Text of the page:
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Hidden Cost of PHEVs – Part III

November 19, 2010

When a distribution transformer becomes overloaded and must be replaced with a larger unit, there is the cost of the new transformer, the cost of having a utility crew remove and replace the existing transformer, and the cost of re-inventorying or disposing of the old transformer.

The cost of changing out one 50 KVA distribution transformer, and replacing it with a 75 KVA unit is well over $3,000. The cost of replacing a substation transformer can exceed 1 million dollars.

At some point in time, when the population of PHEVs and EVs increases, a large number of distribution and substation transformers are going to have to be replaced with larger units. Whether this happens when they fail or under a planned regimen will depend on whether utilities know where vehicles are being recharged.

The problem is exacerbated if vehicles are recharged during the day when transformers are already heavily loaded.

It’s difficult to assign a number to the total hidden cost of having to replace transformers to allow for charging the batteries of PHEVs and EVs, but it’s worthwhile to see how great the hidden cost might be.

If it’s assumed one distribution transformer will have to be replaced for every 10 PHEVs or EVs sold, and, as noted earlier, if there are 87 million PHEVs or EVs on the road in about 19 years, it would cost, at $3,000 per unit, over $25 billion to replace the distribution transformers serving homes.

Also, if it’s assumed that one substation transformer will have to be replaced for every 5,000 PHEVs sold, then, using the same math and a $1,000,000 replacement cost, an additional $17 plus billion will be required for substation transformer replacements.

The more units charged during the day, the sooner this cost will be incurred.

Ideally, PHEVs and EVs should be charged during nighttime, off-peak hours.

This could be accomplished if charging stations have a timer that only permits charging between 10 pm to 6 am. Such a timer couldn’t be used at charging stations in downtown areas, but could be required for charging stations located in homes.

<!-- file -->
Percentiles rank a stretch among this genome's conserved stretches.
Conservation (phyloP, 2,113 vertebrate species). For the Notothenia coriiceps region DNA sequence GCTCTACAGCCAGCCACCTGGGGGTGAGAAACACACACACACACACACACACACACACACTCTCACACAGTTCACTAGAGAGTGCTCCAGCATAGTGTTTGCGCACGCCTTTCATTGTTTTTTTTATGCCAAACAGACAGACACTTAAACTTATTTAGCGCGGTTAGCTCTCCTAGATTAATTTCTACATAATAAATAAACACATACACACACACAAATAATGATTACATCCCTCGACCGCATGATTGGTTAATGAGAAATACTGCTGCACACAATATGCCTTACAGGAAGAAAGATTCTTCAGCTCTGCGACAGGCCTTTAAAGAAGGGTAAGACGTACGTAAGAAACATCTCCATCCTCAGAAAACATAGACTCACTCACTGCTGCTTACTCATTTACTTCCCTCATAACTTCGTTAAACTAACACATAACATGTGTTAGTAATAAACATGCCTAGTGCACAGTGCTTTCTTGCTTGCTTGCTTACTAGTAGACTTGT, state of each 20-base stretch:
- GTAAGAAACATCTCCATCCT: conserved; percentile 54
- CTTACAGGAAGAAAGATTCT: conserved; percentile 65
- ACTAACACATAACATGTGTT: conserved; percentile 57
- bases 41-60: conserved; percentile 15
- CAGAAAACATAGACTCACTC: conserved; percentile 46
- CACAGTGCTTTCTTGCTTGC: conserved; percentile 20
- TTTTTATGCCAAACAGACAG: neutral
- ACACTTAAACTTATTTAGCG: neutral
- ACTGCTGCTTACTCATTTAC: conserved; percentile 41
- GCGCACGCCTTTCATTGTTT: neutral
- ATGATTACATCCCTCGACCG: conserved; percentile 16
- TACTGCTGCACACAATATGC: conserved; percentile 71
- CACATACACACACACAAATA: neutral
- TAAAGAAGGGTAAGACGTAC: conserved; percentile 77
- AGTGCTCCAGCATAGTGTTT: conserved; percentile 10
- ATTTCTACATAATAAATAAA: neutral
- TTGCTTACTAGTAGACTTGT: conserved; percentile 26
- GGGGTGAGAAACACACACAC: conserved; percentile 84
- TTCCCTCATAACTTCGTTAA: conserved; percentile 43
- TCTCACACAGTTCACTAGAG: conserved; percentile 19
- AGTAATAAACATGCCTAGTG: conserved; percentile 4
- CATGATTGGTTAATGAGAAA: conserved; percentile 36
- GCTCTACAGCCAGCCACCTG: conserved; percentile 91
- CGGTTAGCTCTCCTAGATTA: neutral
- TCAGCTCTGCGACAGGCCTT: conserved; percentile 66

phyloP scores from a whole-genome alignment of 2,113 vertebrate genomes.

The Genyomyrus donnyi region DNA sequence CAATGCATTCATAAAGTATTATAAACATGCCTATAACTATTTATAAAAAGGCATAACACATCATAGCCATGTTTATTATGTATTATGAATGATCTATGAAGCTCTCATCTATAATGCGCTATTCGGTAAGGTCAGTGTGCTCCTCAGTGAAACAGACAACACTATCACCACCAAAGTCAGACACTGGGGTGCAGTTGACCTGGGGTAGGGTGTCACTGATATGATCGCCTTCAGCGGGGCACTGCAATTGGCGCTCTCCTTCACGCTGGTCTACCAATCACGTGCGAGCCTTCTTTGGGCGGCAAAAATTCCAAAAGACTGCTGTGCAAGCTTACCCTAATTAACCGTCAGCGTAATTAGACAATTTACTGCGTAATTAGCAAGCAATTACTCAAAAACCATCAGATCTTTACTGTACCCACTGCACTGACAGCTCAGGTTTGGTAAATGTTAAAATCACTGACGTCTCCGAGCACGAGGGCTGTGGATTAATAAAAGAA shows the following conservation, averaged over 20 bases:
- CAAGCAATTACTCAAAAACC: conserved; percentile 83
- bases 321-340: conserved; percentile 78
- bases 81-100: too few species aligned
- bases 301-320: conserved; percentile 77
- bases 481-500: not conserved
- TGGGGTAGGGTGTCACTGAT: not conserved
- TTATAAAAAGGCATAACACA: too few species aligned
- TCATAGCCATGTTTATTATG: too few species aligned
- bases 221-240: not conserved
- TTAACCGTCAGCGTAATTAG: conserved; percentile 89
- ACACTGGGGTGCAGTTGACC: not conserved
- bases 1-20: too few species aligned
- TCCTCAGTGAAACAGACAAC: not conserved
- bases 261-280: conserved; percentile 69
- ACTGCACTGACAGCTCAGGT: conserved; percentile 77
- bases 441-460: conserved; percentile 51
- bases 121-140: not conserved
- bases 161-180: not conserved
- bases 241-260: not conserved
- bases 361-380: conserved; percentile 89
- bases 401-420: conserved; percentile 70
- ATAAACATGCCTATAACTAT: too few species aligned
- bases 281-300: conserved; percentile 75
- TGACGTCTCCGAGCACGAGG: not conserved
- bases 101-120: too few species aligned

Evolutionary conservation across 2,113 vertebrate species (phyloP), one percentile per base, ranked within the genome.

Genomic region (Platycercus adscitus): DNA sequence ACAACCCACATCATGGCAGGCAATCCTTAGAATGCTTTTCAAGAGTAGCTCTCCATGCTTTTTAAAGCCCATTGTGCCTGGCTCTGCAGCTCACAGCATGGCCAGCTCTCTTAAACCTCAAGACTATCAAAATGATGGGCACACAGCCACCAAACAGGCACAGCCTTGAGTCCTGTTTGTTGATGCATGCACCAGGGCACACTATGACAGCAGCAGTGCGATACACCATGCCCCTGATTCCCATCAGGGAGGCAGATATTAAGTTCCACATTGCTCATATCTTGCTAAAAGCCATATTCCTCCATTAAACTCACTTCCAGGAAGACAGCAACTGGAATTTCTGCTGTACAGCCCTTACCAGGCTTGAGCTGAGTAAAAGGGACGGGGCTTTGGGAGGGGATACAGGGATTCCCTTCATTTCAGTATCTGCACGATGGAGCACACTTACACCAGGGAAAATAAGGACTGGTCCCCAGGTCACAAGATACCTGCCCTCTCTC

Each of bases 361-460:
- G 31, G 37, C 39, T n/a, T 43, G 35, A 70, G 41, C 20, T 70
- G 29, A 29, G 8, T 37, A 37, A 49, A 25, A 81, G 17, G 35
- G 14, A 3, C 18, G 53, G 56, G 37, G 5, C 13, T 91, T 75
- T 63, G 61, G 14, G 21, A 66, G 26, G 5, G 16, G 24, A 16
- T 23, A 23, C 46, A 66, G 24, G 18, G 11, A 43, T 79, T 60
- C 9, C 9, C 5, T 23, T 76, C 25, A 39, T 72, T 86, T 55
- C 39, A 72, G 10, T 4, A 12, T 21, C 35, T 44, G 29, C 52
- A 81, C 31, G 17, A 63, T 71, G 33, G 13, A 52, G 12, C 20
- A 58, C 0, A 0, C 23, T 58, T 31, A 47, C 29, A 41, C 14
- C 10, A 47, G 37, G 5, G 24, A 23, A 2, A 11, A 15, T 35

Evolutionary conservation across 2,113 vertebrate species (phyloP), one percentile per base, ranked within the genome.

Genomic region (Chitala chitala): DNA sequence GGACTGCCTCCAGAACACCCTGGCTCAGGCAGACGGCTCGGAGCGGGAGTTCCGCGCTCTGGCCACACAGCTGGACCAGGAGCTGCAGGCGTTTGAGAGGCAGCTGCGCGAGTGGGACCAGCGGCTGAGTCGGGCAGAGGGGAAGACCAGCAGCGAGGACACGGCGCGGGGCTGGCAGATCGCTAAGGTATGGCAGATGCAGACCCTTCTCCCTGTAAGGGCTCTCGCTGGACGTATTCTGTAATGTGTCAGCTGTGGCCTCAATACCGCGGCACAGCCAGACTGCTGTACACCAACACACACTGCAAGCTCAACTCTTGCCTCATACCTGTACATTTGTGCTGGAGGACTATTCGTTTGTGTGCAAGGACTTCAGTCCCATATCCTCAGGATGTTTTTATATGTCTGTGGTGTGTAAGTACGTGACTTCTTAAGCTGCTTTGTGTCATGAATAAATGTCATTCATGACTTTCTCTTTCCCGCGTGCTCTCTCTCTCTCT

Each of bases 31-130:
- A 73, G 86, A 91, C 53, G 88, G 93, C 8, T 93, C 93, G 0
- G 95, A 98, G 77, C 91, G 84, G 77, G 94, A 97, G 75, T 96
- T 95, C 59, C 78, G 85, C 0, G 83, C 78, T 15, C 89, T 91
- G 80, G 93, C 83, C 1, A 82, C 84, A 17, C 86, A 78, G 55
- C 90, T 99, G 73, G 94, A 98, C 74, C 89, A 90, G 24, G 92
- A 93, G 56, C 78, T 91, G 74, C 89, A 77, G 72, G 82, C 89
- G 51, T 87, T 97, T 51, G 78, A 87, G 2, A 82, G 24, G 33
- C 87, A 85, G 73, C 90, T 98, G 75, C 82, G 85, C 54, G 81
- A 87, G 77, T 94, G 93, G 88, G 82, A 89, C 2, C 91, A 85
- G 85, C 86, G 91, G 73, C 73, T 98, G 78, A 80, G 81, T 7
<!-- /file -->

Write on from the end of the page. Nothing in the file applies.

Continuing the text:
Unless utilities know where PHEVs and EVs are being recharged, they will always have to react in an emergency mode when a transformer fails.

If, however, utilities are notified by the electrical contractor whenever a charging station is installed, utilities could develop a plan for replacing distribution transformers before they fail.

Electrical contractors will have to install 240-volt charging stations in the home since most such installations will require adding wiring from the service entrance, and possibly also replacing the existing service entrance. The large, 480-volt, quick-charge charging stations in downtown areas or commercial buildings will also be installed by electrical contractors.

Contractors will probably need permits and could be required, with an appropriate law, to report to the local utility where these charging stations are installed.

This isn’t an entirely satisfactory solution since many vehicles will be charged using the 120-volt outlet in the garage, but it could help reduce the number of times a utility has to respond to an outage where an overloaded transformer has caused several homeowners to be without electricity.

The complexity and cost associated with distribution transformers becoming overloaded as the result of recharging the batteries of PHEVs and EVs is significant, and should become part of the dialog surrounding the advent of these vehicles.

How can emergencies be minimized?

How much will it cost to replace transformers?

What will be the hidden cost borne by the consumer?

© Power America, 2010. Unauthorized use and/or duplication of this material without express and written permission from this blog’s author is strictly prohibited. Excerpts and links may be used, provided that full and clear credit is given to Power America with appropriate and specific direction to the original content.

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